A new dynamic approach to managing work and family

Rebecca Anderton-Davies’ new book, Shifting the Dials, is a total rejection of the idea of work life balance and presents a new framework for our changing, multi-dimensional lives.


The phrase work-life balance has become so commonplace in the last years. It seems like the nirvana so many of us are seeking, but it is one that Rebecca Anderton-Davies describes as toxic. That is because she says it paints a picture which is impossible to achieve, a static, two-dimensional, conflict-prone picture which is out of sync with the constantly changing, four-dimensional world we live in.

The aim of her new book, Shifting the Dials, is, she says, to put “the final nail in the work-life balance’s well-deserved and long-overdue coffin”.                                                            

The book is aimed at the average working person rather than the freelancers, creatives, CEOs and entrepreneurs who, she says, tend to dominate the flexible working space. Anderton-Davies wants more voices to be heard when it comes to work, for instance, people like her – middle managers in corporate organisations who are grappling with a complicated mix of demands and needs on both the home and work front, demands and needs that change over time. 

Her book outlines a different way of looking at the issue – the shifting dials – which she argues is a much more realistic way of knitting together all the pieces of our lives in the present while allowing us to plan for the future.

From dashboard to resilience

The aim of the dials is to give people more control over their lives by making them more aware of the choices they have at any given moment and what drives the decisions they make. First comes what Anderton-Davies calls the dashboard. This is about who you are, what matters to you, what kind of life you want and what you want to achieve ie understanding what you want from life and what you have to offer.

Next come the dials on your dashboard – there should be many for different aspects of your life, for instance, several for work – not just what you are doing now, but promotions you are seeking, jobs you are applying for and so forth. There will be dials for family, for leisure pursuits, voluntary work and so forth so that the dials reflect your life as a whole. You may need to remove a dial at any given stage to make way for other dials. Honesty is vital. Anderton-Davies writes: “Your dials are about expressing your life as an expansive list of its component parts: how you are spending your time now and how you want to be – each as its own dial. Together, these handful or two of dials represent both what is important to you and what you are doing about it, day-to-day, week-to-week, month-to-month and year-to-year.”

These dials can change in intensity at different times in your life, reflecting that life shifts, for instance, your children don’t need you as much as they grow older, you may take on caring responsibilities for older relatives, you have to focus on work to get a promotion and so forth. The levels change as your life evolves and the levels allow you to be more deliberate and intentional about this. That means you can make trade offs. Perhaps you need to work longer hours to get to the next level at work at one point, but at another something challenging happens in your family that requires you to be less focused on your work. Perhaps there are times when you need to be more focused on your career and your partner can dial their work intensity down.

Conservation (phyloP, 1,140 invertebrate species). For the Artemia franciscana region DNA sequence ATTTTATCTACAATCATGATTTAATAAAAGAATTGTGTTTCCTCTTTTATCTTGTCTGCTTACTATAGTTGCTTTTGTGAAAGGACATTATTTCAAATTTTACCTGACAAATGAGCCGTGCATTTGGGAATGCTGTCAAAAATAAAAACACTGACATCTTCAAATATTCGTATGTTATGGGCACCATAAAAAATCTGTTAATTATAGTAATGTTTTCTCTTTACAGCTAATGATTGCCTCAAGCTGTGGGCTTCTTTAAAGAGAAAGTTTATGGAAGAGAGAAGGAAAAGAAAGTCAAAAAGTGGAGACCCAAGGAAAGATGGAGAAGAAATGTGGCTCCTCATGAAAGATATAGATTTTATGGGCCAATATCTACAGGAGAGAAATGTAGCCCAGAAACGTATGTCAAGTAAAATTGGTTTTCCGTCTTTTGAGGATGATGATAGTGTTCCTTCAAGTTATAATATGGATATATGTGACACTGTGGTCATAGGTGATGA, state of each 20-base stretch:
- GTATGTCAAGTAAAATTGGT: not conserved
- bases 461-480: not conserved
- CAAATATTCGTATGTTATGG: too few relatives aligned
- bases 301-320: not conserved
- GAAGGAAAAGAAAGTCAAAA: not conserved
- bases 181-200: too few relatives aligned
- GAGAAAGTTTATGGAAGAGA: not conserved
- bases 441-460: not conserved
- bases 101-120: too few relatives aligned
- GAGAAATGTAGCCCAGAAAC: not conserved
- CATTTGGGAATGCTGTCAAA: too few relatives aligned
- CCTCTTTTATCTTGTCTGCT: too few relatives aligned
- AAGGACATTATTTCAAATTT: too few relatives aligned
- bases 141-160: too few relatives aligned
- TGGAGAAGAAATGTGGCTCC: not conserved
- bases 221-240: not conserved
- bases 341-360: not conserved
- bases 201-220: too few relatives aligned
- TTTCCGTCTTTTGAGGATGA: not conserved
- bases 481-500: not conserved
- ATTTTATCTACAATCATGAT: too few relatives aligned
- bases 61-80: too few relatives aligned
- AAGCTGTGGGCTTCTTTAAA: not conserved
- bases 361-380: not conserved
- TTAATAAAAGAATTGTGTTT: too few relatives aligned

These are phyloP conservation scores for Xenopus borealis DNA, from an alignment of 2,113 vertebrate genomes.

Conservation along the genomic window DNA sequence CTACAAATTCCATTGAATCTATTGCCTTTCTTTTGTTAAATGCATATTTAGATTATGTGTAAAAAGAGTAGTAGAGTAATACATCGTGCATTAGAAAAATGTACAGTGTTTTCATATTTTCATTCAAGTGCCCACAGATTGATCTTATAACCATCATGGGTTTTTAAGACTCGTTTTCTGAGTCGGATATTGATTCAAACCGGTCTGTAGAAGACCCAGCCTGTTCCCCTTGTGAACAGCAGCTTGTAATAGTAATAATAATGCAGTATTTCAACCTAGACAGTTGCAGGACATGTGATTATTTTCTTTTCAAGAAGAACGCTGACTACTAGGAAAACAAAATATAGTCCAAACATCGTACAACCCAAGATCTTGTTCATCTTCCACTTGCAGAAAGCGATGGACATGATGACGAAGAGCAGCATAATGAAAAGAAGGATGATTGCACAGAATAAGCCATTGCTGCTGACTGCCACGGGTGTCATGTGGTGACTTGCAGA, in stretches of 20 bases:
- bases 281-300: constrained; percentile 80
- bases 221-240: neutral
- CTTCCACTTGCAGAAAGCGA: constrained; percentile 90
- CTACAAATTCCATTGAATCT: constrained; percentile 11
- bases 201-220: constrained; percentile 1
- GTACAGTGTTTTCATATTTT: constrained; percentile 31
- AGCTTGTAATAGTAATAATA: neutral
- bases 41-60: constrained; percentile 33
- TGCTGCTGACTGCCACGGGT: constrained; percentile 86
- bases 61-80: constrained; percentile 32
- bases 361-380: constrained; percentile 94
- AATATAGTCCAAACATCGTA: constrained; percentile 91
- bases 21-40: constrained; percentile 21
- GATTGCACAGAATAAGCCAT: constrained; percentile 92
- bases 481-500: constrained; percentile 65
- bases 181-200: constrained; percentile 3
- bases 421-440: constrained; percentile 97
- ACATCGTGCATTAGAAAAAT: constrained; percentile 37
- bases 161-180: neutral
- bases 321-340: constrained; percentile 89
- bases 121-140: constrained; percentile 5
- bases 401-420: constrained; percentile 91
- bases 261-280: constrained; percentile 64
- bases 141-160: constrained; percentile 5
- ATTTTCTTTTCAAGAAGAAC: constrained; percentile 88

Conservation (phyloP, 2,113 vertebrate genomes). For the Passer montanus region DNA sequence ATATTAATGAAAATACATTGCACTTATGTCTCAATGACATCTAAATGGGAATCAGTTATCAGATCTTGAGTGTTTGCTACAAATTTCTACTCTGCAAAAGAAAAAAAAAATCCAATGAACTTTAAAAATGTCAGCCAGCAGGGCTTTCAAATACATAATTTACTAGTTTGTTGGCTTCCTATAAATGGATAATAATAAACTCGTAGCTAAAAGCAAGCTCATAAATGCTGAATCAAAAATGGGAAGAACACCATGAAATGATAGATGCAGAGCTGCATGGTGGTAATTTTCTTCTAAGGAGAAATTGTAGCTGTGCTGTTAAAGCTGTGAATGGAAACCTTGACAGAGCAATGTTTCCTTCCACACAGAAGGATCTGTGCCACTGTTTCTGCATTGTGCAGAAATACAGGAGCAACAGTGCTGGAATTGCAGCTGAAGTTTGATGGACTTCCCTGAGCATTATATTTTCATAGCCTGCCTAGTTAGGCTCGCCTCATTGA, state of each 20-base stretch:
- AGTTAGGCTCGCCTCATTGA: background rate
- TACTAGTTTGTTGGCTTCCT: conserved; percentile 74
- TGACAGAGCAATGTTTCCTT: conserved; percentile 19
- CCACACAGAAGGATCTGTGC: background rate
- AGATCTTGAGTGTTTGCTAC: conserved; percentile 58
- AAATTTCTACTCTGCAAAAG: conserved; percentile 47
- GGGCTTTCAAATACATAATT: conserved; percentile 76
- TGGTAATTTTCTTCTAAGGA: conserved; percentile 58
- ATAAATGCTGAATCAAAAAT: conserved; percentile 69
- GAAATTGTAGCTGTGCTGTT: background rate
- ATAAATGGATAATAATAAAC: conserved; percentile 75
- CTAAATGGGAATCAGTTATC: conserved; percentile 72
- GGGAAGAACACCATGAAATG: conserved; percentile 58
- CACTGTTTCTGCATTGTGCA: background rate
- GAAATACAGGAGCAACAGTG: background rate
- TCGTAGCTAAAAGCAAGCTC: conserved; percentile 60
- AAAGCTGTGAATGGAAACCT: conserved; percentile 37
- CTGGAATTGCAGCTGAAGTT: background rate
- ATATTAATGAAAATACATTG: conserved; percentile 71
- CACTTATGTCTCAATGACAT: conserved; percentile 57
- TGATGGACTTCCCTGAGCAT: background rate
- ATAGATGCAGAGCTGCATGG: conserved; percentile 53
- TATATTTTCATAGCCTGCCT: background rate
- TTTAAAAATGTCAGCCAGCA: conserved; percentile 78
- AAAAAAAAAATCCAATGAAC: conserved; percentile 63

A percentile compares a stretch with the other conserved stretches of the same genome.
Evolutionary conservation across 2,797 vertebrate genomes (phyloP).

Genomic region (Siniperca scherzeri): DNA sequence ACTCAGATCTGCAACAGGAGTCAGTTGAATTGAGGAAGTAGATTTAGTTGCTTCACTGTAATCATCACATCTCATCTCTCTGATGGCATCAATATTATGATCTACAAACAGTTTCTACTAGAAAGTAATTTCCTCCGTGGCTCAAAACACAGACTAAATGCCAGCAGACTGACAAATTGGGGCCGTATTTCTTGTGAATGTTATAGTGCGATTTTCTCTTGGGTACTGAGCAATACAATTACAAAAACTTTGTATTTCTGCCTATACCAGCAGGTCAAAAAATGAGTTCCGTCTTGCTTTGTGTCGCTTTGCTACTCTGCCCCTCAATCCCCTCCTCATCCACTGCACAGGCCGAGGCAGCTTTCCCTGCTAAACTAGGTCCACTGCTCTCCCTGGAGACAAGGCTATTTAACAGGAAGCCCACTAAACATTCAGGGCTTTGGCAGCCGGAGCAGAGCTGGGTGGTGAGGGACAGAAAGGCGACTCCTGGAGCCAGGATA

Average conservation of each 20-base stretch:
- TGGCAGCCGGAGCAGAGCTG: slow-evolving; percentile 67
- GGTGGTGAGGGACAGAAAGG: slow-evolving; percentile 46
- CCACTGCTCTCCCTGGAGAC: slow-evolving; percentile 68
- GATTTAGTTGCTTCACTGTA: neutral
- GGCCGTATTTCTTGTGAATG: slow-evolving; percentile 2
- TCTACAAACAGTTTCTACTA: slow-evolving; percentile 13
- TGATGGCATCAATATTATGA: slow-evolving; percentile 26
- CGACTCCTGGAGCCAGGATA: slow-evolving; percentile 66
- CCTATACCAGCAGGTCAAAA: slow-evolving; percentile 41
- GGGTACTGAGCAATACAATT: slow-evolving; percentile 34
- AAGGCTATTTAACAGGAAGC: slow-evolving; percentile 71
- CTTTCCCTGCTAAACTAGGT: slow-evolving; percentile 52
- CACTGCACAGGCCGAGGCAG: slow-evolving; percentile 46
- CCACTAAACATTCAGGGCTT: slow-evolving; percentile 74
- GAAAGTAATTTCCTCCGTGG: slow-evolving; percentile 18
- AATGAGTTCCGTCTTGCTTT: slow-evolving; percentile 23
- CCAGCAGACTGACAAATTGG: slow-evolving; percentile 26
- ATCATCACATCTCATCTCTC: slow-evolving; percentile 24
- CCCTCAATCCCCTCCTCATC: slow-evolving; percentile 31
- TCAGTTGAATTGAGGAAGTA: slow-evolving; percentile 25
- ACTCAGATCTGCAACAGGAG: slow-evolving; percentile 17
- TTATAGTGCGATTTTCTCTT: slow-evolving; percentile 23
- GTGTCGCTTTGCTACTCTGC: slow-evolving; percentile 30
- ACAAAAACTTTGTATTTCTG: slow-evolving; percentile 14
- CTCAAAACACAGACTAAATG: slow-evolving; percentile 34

Last comes resilience, which includes building the mechanisms into your life that support the way you want to shift the dials at any given moment and for the long term. “Dials resilience is a reminder to create space in your life for the things that will allow you to stay in the game – a strong body, a happy mind, a chance to see and hear and touch the people you love as regularly as possible,” writes Anderton-Davies.

Indeed resilience is about having a rich and varied life that acknowledges that some phases might be more challenging than others, for instance, the first years of your working life.

Money matters

Anderton-Davies works in finance and so it is not unexpected that there is a whole chapter on money, titled money matters [particularly, she argues, for women who are affected by the gender pay and pension gaps]. She says it should have its own dials, for instance, earnings, savings, investments and pension. 

The book ends with a section on impact, that is, making a difference, whether at work, at home, in the community or elsewhere.  In Anderton-Davies’ case she says she has a feminism dial which sits alongside her work and career dials “because it is intimately linked to the impact I can have in the male-dominated spaces in which I operate”.

She is keen to make the point that her book is not saying ‘copy my way of life’, but about creating a framework for the many different ways people live their lives, “a framework which enables you to stay true to what is important to you in your life. A reflection of who you are and what matters to you. A mental model that speaks to the kind of life you want to live and what you want to achieve with it, and that is inherently dynamic – just as life, needs and opportunities are.”

*Shifting the dials: a new approach for success in work and life by Rebecca Anderton-Davies is published by Yellow Kite, price 16.99.

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